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Banks launch voice elicited transactions

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PHOTO/DANIEL MORELAND
Amazon’s Alexa is being tested by Wells Fargo.
PHOTO/DANIEL MORELAND Amazon’s Alexa is being tested by Wells Fargo.

“Alexa, transfer $500 from my savings to checking account.”

The era of voice banking is here, and bank officials in the Greater Lehigh Valley say their customers may even be introduced to voice recognition technology this year.

A few large banks with offices in Lehigh Valley and Berks County say that they have been testing and rolling out a voice activation service whereby a voice assistant will offer basic banking functions via mobile app, by email or phone. Over time, that service is expected to be expanded.

In the age where voice technology is available from big players such as Amazon, Apple and Google, it stands to reason that financial institutions are challenged to provide products that mimic the capabilities of products such as Amazon Echo’s Alexa.

Bank representatives, though, said this kind of technology will not be available to customers until banks have assessed the benefits and risks in providing the service.

“We have plans to roll out a voice and chat-driven intelligent virtual assistant, called Erica, which will be integrated into our mobile banking app,” said spokeswoman Betty Riess at Bank of America, which has offices throughout the Greater Lehigh Valley.

“Customers will be able to interact with Erica through talk, text and tap.  Initially, Erica will assist with simple, everyday tasks like transferring money between accounts and paying bills.”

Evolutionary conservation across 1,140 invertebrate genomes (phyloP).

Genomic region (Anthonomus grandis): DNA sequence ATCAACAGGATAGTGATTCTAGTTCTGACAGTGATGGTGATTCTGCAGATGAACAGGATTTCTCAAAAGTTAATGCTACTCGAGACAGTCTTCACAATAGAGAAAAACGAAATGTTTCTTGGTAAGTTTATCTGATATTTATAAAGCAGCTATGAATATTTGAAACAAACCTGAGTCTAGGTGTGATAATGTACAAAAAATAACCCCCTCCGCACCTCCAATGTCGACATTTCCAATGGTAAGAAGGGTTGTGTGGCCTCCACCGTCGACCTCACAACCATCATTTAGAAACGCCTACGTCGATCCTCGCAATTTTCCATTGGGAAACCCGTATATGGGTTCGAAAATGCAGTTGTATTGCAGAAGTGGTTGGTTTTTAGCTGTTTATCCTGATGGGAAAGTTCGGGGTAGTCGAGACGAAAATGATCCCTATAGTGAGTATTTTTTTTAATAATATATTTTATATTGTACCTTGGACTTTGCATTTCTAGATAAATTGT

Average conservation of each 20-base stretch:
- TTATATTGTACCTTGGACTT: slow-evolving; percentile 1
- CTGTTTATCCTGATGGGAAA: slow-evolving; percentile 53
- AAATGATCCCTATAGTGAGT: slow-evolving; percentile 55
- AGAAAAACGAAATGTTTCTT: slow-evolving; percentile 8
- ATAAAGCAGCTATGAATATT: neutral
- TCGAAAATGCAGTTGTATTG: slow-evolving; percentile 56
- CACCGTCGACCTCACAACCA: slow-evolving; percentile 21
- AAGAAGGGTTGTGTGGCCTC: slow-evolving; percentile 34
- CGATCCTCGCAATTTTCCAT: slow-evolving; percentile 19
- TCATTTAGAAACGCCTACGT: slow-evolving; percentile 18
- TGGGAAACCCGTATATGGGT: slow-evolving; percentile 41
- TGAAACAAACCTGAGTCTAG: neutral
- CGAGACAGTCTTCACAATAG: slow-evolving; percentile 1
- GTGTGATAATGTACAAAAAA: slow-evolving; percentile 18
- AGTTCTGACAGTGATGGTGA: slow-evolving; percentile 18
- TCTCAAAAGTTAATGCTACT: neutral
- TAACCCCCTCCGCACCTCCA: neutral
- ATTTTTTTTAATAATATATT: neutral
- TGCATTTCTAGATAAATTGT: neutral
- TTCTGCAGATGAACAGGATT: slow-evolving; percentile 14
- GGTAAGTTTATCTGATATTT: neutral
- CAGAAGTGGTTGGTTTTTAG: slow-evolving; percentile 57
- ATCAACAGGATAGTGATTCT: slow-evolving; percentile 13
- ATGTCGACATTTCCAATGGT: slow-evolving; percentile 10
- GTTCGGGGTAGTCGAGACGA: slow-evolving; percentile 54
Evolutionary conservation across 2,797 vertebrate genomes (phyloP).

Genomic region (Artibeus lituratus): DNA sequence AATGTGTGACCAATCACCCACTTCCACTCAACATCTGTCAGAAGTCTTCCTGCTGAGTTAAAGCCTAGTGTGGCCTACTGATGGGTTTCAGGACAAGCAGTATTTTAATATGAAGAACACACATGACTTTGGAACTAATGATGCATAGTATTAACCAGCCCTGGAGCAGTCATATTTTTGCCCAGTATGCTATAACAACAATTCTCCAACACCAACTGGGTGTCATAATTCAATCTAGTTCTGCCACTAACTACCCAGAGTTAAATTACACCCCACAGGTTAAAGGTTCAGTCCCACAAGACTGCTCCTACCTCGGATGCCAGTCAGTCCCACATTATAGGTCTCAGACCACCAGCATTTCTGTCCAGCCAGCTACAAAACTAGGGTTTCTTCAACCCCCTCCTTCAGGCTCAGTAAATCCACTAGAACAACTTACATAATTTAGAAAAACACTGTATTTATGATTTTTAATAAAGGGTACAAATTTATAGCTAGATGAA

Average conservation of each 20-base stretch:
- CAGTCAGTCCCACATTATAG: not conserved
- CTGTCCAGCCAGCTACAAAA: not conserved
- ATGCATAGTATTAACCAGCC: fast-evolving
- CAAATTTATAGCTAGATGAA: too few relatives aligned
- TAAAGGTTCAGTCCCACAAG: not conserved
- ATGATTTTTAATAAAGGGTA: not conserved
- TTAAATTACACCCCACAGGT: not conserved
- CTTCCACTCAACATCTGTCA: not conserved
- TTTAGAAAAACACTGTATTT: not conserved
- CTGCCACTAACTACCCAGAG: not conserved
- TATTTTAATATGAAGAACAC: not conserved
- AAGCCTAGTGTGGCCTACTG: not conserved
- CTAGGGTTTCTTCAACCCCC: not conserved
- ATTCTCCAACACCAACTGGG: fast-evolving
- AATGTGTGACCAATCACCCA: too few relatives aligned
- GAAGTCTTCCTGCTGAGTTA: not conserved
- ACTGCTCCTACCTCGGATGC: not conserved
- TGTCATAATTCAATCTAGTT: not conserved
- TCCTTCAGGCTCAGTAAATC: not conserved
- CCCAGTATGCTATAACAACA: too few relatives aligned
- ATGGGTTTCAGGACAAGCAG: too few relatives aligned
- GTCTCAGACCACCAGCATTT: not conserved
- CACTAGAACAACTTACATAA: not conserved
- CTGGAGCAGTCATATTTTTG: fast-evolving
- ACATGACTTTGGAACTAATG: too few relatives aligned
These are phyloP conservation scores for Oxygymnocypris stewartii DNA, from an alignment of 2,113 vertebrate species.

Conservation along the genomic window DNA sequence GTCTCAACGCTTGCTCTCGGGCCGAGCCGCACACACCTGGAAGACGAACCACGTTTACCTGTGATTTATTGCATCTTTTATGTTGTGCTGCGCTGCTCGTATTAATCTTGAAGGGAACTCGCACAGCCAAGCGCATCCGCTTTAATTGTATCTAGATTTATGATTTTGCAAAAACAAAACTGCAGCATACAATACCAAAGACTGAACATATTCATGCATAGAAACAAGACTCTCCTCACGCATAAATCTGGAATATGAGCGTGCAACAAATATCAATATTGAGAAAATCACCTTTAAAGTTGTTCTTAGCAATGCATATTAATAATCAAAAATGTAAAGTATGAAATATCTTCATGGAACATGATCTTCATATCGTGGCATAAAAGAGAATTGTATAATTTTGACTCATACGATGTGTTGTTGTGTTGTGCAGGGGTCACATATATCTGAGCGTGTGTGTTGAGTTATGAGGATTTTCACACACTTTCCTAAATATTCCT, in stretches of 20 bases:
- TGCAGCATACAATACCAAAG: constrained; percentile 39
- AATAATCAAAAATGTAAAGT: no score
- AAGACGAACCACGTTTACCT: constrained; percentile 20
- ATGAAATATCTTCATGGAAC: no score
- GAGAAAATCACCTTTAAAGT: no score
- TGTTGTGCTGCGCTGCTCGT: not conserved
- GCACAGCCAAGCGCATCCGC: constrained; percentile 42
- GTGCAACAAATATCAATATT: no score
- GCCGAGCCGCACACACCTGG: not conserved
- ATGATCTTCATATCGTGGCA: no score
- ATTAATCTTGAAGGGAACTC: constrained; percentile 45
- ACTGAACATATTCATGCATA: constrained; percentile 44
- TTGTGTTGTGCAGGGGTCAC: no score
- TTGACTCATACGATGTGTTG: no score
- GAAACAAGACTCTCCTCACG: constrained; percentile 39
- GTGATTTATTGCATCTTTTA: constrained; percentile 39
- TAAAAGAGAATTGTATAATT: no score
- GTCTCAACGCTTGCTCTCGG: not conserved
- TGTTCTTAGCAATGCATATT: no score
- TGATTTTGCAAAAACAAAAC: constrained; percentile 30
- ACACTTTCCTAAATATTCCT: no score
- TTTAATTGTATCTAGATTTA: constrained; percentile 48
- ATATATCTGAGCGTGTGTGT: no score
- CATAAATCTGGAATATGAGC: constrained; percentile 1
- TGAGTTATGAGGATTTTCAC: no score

TESTING BY EMPLOYEES

Since fall, Bank of America has made Erica available to employees and is using their feedback to prepare for Erica’s release as a service to customers.

The bank intends to introduce the voice assistant to customers this year.

Riess said the bank has more than 24 million mobile customers that like that they can bank “whenever, however and wherever they want.”

Erica is one more feature to show that Bank of America is staying on trend with the world’s growing need for mobility and convenience, Riess said.

‘TERRIFIC EXPERIENCE’

Katherine McGee, head of digital products for Wells Fargo’s virtual channels, said the bank has been learning about and testing Alexa and other voice assistants.

According to McGee, the bank introduced voice verification last year to give customers who call into contact centers the option to use their voiceprint as a means of authentication. The next step will be for the bank to release a voice assistance service.

“Many customers prefer this to remembering passwords,” McGee said.

“We view voice enabled technology as a terrific experience for our customers that will allow them to complete complex interactions [such as] transaction search, spending inquiries, moving money and making payments while completing other important activities in their lives.”

CAUTION

Ben Wallace, executive vice president of operations and technology at Orrstown Bank, said that while some large banks are running with Alexa- and Echo-inspired voice recognition technology, small banks are more cautious.